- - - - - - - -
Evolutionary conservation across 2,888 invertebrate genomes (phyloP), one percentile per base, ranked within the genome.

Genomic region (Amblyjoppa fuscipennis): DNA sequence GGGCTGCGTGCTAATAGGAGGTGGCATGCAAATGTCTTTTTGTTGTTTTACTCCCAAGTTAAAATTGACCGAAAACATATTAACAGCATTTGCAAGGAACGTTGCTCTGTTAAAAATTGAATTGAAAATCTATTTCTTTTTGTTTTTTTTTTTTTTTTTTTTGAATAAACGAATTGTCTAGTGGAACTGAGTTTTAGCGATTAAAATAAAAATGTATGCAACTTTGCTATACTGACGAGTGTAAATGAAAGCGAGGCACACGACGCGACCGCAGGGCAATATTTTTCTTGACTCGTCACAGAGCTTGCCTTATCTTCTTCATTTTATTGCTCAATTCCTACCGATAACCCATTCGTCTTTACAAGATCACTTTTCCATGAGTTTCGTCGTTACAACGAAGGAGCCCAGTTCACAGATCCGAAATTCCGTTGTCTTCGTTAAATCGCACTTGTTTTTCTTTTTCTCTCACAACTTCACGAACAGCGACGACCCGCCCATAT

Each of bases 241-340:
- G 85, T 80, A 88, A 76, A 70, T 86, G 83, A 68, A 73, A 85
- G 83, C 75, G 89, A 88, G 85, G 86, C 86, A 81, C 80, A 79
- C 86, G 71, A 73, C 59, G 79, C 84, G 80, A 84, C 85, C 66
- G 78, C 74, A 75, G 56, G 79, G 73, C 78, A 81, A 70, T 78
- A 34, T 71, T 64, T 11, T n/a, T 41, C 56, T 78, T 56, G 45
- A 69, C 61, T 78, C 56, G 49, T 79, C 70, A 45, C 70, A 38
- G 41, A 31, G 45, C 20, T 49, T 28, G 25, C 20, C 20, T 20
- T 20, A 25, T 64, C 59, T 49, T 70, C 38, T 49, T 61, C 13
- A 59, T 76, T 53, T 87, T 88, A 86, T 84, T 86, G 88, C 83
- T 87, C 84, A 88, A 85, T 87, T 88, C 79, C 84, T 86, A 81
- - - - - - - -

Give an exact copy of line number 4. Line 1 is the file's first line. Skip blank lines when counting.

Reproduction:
- G 85, T 80, A 88, A 76, A 70, T 86, G 83, A 68, A 73, A 85